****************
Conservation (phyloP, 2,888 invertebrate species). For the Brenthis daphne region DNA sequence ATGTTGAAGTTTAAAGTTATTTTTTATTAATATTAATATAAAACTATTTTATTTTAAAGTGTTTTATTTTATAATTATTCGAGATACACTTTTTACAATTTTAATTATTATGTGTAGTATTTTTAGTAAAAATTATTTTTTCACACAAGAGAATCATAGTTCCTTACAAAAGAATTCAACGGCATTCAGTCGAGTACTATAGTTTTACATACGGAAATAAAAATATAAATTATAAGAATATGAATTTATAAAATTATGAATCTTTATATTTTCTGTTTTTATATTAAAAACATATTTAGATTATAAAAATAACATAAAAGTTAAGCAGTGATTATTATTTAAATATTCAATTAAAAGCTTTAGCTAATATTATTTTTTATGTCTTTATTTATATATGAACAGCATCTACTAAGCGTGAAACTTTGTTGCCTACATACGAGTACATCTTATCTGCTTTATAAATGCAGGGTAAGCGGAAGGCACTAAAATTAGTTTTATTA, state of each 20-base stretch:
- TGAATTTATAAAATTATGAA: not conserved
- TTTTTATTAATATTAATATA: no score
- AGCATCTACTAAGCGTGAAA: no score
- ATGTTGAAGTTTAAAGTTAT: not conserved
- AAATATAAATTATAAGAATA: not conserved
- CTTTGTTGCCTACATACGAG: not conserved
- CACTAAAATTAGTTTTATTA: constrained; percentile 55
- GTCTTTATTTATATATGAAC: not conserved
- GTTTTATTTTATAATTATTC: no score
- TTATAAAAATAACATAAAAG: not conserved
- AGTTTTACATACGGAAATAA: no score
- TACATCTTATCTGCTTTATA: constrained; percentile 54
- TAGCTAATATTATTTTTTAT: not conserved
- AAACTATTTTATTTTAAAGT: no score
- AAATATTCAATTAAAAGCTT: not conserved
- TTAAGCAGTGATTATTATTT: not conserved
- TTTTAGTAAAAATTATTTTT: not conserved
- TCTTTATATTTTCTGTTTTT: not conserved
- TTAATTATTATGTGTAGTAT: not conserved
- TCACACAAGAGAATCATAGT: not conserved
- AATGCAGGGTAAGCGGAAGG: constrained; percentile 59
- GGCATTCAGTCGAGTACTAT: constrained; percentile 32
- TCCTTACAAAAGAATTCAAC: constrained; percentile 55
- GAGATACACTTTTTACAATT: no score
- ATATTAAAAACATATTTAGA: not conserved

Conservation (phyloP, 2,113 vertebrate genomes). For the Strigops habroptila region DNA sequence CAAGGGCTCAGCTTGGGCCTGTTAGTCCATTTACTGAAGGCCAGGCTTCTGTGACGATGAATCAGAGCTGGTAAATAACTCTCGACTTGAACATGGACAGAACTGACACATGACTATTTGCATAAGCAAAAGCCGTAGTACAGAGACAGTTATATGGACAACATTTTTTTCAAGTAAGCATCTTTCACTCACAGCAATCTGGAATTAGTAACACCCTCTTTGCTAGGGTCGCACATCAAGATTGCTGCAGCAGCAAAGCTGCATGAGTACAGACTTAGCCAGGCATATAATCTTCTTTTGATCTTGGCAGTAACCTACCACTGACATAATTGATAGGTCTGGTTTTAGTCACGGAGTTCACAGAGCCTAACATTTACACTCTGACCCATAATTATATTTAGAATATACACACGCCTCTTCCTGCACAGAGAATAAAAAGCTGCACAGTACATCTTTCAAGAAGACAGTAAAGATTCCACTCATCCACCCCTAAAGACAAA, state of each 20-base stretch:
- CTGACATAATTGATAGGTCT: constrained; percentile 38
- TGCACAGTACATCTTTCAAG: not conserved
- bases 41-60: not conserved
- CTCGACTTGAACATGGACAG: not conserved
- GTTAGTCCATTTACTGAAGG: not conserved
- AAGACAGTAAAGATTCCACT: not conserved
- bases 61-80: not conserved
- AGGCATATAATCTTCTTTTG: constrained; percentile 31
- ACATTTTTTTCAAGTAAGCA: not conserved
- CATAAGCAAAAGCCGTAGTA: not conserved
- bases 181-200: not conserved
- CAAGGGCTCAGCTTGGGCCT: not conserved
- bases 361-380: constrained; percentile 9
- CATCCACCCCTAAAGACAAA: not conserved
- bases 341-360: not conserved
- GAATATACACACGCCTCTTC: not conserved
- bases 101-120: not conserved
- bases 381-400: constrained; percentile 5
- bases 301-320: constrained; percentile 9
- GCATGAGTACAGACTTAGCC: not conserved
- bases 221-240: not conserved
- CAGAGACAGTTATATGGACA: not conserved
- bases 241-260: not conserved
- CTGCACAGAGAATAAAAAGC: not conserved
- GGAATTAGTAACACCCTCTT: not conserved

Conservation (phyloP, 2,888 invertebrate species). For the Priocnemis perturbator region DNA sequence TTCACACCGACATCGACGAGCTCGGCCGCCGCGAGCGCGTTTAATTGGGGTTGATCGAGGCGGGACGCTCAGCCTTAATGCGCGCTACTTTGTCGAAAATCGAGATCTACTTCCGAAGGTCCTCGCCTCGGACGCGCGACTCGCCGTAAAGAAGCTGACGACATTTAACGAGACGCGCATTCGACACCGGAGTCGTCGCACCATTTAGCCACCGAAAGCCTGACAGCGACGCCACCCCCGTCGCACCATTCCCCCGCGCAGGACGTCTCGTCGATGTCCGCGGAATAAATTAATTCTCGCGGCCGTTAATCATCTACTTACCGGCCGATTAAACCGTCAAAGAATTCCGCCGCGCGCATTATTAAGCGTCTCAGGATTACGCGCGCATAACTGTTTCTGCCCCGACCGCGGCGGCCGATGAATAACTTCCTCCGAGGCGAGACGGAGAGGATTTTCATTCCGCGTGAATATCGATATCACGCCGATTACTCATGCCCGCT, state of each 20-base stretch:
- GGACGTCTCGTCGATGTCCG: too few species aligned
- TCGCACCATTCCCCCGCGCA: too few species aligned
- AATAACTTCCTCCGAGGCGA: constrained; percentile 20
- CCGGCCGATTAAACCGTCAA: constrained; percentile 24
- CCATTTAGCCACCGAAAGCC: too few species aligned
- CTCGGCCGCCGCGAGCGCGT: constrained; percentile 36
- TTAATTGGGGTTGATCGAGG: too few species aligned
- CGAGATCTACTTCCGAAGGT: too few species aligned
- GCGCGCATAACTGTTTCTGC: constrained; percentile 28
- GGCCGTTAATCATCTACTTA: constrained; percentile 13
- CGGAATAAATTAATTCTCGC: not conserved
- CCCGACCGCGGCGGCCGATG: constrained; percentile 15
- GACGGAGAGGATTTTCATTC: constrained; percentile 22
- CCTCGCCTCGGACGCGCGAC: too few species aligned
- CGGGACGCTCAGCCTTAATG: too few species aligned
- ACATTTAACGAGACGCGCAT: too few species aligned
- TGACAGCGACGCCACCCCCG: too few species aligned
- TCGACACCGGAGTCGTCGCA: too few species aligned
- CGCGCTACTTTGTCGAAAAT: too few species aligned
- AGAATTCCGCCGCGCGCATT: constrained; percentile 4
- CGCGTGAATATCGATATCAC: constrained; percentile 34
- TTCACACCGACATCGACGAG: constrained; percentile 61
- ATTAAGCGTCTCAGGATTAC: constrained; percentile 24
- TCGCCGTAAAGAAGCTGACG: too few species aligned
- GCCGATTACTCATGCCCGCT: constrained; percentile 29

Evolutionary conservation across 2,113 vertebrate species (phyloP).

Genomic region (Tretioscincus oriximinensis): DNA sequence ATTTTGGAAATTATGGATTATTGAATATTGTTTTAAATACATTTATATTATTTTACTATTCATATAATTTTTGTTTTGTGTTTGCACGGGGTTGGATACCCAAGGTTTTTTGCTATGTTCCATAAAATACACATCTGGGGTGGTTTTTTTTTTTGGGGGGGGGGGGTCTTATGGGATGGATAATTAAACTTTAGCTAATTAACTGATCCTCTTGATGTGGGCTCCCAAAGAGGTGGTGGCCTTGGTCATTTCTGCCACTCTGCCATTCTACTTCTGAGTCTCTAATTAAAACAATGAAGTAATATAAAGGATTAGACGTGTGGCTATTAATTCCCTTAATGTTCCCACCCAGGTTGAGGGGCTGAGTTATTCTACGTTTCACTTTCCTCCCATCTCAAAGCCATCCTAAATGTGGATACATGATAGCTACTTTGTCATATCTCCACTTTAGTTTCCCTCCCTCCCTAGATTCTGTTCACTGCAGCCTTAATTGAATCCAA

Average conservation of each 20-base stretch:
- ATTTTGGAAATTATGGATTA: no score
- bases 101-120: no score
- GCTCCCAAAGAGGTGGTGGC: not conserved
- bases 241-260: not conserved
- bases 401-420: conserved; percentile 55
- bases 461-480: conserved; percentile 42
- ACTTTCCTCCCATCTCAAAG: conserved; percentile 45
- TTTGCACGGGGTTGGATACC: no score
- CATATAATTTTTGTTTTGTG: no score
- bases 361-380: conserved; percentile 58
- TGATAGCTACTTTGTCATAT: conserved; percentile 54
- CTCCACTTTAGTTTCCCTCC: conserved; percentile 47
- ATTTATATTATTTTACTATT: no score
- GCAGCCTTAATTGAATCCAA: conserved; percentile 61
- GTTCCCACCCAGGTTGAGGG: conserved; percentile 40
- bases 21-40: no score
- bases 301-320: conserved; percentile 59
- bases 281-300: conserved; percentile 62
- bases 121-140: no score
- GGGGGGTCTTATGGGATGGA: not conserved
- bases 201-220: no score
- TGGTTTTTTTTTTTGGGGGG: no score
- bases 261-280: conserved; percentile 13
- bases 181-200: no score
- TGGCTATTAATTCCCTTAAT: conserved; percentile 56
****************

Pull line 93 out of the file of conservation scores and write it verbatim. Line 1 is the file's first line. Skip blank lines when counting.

- CTCCACTTTAGTTTCCCTCC: conserved; percentile 47